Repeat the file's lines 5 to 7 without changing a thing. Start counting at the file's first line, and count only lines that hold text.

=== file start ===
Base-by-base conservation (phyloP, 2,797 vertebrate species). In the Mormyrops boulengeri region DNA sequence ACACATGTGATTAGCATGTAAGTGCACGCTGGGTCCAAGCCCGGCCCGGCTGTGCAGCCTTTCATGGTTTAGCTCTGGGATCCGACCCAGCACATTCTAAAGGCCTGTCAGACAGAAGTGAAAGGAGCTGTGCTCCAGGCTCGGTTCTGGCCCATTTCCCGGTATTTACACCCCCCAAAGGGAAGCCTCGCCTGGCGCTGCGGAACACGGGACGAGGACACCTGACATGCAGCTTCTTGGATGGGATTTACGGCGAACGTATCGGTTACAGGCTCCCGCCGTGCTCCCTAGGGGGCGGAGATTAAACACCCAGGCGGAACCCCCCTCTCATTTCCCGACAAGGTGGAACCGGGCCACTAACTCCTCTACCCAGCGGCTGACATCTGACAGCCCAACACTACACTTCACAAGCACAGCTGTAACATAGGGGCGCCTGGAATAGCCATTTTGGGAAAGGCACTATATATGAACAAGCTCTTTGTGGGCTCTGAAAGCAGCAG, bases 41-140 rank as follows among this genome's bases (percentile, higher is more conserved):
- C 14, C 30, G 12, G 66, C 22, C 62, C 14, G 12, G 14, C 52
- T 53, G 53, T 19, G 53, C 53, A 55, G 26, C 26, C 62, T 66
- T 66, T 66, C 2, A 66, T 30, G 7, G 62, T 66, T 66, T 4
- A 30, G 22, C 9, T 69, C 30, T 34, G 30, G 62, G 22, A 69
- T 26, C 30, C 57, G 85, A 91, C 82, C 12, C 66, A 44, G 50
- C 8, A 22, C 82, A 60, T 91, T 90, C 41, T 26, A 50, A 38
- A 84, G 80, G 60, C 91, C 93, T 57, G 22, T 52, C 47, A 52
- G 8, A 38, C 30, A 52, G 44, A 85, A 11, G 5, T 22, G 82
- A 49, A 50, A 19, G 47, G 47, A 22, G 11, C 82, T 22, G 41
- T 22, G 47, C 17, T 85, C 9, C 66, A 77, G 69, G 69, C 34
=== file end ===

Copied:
- A 30, G 22, C 9, T 69, C 30, T 34, G 30, G 62, G 22, A 69
- T 26, C 30, C 57, G 85, A 91, C 82, C 12, C 66, A 44, G 50
- C 8, A 22, C 82, A 60, T 91, T 90, C 41, T 26, A 50, A 38